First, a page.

- Having concurrent medical conditions along the gastrointestinal tract, such as ulcerative colitis, liver flukes, bile duct stones (gallstones), liver cirrhosis, and abnormal bile ducts
Signs & symptoms of bile duct cancer
Bile duct cancer often develops without clear symptoms in the early stages. One reason is because of its location deep inside the body and its relatively small size. Tumour markers that have been linked to cholangiocarcinoma such as CEA (Carcinoembryonic Antigen) and CA 19-9 are not specific to bile duct cancer either. Thus, regular screening tests might not be able to catch bile duct cancer early.
In most cases, the signs and symptoms of bile duct cancer only manifest when cancer has reached advanced stages. But even at these stages, the signs and symptoms mimic any other condition that affects the liver or gallbladder, creating further diagnosis challenges for the doctors.
Nevertheless, reach out to your doctor if you notice any of the following symptoms:
- Jaundice or yellowing of the skin and eyes
- Abdominal pain
- Clay-colored stools
- Dark urine
- Digestive symptoms such as nausea, vomiting
- Itchy skin
- Unexplained and rapid weight loss
Diagnosis & staging of bile duct cancer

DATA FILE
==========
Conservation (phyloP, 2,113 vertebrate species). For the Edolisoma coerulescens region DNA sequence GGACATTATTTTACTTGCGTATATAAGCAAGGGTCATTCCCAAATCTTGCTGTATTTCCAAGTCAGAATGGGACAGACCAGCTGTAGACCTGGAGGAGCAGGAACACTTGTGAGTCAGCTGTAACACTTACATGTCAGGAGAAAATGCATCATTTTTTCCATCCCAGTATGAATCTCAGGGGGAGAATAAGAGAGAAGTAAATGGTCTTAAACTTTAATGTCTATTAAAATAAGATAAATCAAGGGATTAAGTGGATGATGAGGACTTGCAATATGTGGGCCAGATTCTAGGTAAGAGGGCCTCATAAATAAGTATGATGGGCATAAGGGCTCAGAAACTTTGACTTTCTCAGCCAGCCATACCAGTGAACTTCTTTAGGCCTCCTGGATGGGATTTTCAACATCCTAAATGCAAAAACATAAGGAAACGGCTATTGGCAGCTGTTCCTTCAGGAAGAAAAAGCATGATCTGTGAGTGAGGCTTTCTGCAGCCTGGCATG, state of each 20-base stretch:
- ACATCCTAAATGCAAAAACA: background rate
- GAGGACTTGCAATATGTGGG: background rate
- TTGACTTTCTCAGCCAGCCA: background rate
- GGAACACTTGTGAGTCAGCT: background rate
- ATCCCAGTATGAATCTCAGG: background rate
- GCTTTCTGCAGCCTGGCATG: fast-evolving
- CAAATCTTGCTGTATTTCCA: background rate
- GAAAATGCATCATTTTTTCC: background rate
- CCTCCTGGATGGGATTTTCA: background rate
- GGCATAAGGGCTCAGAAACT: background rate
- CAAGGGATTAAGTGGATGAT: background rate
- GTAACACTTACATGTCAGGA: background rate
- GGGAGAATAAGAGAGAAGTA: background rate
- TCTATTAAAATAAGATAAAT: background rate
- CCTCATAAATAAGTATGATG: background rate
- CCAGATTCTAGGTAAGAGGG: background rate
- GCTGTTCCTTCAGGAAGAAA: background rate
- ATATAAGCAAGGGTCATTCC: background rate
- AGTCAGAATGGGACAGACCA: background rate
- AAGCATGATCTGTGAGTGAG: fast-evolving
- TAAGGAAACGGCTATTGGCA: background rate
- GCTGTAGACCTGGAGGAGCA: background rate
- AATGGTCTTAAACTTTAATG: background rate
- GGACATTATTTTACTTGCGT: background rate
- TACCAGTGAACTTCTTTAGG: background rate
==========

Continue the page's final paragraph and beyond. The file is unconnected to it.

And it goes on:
Diagnosis of bile duct cancer follows the standard cancer diagnosis steps. First, the doctor or specialist will take your medical history to identify your symptoms, triggering factors, concurrent medical conditions, history of surgery, and others. After that, the doctor will examine your abdomen using light pressure to locate the pain and look for any lumps. For bile duct cancer, the clinical examination is often without any findings.
More diagnosis steps will follow to rule out other causes and confirm bile duct cancer, including:
- A complete blood count (CBC) with liver function tests
- Imaging scans, such as CT scans, MRIs, and ultrasound
- Ultrasound-guided endoscopy to take a closer look at the tumour
- Using a special endoscope to collect a biopsy, which is sent to the pathology lab. Once there, the pathologist will identify any unique features that indicate bile duct cancer and its stage. This is the gold standard diagnostic tool for cancer.
Note that your doctor may not necessarily order all of these tests, depending on your presenting symptoms and findings along the way. In the event bile duct cancer is confirmed, the oncologist will also be able to tell the type and stage of bile duct cancer. Staging definitions differ slightly by the type of cholangiocarcinoma. Generally speaking, the stages of bile duct cancer include: